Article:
Many Maine communities have identified climate-related vulnerabilities to their homes, businesses and natural areas, due to the impacts of sea level rise and increases in severe storms. Finding funding for adaptation solutions is often a major barrier to addressing these concerns and moving forward.
Dr. Charles Colgan, Director of Research at the Center for the Blue Economy has a long history of helping regions, states, and nations understand the value of coastal resources, and adapt to changing needs. He innovated the methodology for quantifying the economic contributions of oceans and coasts, co-founding the National Ocean Economics Program (NOEP), considered by many researchers to be the best source of data on ocean and coastal economics. He also is deeply connected to the state of Maine, making him an ideal keynote speaker for the ShoreUp Maine 2019 Conference held on Friday, September 27th in Belfast, Maine.
His long ties to the state of Maine include roles as Professor of Public Policy and Management at the University of Southern Maine, and Chair of the Muskie School’s PhD Program in Public Policy. His long-term economic forecasts are still used by the Maine Department of Transportation and the Economic Development Districts of Maine. He also served in the Maine State Planning Office, was State Economist, and Director of Natural Resource and Economic Policy.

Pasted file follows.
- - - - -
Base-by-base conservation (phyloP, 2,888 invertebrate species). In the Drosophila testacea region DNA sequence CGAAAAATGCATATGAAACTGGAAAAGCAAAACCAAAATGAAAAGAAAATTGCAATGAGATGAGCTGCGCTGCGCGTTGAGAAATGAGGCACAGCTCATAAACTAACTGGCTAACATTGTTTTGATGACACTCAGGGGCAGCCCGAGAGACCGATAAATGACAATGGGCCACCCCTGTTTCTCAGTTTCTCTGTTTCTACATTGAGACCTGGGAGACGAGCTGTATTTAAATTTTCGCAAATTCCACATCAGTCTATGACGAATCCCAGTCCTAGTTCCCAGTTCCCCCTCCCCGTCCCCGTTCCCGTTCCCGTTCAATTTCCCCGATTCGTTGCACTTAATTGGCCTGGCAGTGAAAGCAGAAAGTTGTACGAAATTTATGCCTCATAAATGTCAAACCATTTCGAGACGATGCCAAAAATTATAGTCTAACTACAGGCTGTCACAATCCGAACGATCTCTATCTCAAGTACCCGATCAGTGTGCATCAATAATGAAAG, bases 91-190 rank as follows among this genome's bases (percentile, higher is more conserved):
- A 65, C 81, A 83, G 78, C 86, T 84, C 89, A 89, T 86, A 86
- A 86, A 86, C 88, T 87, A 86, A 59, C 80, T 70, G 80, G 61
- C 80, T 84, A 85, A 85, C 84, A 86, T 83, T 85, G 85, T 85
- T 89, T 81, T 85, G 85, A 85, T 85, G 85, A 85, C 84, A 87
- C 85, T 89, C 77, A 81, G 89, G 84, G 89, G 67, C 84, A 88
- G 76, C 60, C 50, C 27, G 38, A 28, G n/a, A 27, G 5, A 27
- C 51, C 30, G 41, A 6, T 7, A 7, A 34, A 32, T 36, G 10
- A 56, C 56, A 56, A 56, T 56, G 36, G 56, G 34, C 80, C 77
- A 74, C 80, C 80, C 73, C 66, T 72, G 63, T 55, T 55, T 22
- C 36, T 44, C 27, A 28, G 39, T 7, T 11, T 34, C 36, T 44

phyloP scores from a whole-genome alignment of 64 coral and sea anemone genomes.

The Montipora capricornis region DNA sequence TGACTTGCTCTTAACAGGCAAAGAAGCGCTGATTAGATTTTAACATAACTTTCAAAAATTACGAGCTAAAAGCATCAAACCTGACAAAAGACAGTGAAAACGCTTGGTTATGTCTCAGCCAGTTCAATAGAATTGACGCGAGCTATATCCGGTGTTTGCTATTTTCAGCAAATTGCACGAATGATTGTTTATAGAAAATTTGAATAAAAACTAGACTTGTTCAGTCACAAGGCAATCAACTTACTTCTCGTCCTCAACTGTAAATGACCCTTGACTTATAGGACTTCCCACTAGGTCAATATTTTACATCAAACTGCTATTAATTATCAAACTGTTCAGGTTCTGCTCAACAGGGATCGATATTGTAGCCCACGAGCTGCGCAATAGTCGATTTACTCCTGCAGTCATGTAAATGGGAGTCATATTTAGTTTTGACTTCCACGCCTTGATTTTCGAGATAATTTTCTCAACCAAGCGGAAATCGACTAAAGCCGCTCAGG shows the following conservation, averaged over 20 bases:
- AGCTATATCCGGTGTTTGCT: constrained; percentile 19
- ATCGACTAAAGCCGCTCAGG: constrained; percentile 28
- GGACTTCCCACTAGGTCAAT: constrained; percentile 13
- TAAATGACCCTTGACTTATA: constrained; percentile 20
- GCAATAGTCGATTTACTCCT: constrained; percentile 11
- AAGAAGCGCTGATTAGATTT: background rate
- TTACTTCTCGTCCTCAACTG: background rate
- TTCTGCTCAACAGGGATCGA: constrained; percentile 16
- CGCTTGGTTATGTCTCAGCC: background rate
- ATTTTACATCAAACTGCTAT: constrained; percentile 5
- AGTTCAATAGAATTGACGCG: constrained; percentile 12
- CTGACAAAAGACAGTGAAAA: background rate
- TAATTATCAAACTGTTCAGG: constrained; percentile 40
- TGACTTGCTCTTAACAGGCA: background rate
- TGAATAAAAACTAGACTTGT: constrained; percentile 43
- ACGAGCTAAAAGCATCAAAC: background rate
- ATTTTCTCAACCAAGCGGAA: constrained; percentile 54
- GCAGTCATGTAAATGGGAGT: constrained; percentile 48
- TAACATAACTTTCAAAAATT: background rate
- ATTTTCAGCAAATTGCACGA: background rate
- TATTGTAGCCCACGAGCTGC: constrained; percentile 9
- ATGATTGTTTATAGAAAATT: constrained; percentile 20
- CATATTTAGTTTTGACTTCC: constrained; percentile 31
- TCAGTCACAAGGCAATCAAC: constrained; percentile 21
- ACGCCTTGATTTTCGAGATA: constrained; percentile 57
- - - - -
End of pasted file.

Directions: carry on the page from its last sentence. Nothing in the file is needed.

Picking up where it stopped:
In his keynote at the ShoreUp Maine 2019 conference, Dr. Colgan discussed the climate-related challenges facing our coastal communities and approaches to resilience actions. He told the crowd there are several things to think about:
1. Mitigation is MUCH cheaper than adaptation.
2. Climate change and sea level rise projections understate the risks.
3. You are already doing adaptation.
4. There is more money than you think, but less than what will be needed.
5. You are underinsured.
6. Adaptation is a multi-decade response.
7. Public and private resources will both be needed.
Full notes from Dr. Colgan’s address are linked below, and you can see video from the panel discussions on the Island Institute Facebook page.